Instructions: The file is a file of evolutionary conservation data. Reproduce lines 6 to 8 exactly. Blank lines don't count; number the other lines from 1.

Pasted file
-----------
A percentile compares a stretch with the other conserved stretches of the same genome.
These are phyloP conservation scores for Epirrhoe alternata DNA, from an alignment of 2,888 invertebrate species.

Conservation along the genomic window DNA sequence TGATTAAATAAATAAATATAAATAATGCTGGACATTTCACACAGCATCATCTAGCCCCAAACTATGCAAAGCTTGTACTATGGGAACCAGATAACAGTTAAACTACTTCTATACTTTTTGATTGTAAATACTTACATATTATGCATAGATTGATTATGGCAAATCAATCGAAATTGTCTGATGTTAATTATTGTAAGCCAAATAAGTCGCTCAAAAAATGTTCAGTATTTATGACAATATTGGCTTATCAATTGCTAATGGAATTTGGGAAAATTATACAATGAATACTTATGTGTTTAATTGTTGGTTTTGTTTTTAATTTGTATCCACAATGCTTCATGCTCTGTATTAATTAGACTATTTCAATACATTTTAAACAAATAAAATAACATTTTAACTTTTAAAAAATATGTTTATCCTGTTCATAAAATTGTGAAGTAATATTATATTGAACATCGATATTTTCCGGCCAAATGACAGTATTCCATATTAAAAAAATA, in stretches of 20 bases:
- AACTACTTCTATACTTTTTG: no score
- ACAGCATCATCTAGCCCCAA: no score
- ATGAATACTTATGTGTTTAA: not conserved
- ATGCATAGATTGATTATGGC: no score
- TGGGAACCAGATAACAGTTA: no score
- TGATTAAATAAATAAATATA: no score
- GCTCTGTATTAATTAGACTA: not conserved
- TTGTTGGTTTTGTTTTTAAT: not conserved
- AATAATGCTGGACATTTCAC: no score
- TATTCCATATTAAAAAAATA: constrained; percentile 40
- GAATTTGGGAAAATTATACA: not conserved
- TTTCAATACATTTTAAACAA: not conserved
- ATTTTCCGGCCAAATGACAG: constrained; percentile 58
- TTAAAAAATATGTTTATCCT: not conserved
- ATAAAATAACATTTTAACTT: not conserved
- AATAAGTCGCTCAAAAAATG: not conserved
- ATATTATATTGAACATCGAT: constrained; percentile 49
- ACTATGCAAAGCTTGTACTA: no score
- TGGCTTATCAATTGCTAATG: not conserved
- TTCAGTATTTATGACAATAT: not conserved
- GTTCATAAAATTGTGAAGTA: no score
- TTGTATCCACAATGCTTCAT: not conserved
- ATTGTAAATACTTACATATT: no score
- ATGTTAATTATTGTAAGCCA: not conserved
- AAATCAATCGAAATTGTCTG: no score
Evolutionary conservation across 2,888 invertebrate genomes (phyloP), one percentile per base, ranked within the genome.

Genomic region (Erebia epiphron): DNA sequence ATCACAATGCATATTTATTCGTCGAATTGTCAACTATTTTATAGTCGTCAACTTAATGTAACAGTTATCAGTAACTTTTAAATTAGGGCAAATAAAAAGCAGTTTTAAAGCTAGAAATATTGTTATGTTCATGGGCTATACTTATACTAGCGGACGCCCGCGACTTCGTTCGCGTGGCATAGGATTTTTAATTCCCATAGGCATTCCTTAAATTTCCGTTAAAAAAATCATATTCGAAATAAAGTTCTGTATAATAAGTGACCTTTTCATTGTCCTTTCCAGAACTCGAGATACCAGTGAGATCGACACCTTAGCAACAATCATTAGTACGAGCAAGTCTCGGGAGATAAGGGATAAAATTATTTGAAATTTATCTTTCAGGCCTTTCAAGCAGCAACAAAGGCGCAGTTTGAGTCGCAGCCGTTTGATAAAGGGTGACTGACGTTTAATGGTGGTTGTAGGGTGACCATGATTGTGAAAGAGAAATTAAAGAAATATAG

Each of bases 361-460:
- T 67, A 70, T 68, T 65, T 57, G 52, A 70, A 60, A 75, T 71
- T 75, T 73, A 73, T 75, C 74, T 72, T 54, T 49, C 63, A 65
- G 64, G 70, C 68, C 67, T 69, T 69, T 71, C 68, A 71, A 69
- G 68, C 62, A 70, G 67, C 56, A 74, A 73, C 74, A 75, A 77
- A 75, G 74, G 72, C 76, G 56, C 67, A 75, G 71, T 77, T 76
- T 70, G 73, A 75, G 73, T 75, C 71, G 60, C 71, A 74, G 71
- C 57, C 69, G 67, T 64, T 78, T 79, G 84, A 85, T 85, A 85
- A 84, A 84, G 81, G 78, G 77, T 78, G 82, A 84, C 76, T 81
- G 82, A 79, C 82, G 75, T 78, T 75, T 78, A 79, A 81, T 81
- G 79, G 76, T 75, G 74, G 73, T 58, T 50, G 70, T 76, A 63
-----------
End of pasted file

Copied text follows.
- ATGAATACTTATGTGTTTAA: not conserved
- ATGCATAGATTGATTATGGC: no score
- TGGGAACCAGATAACAGTTA: no score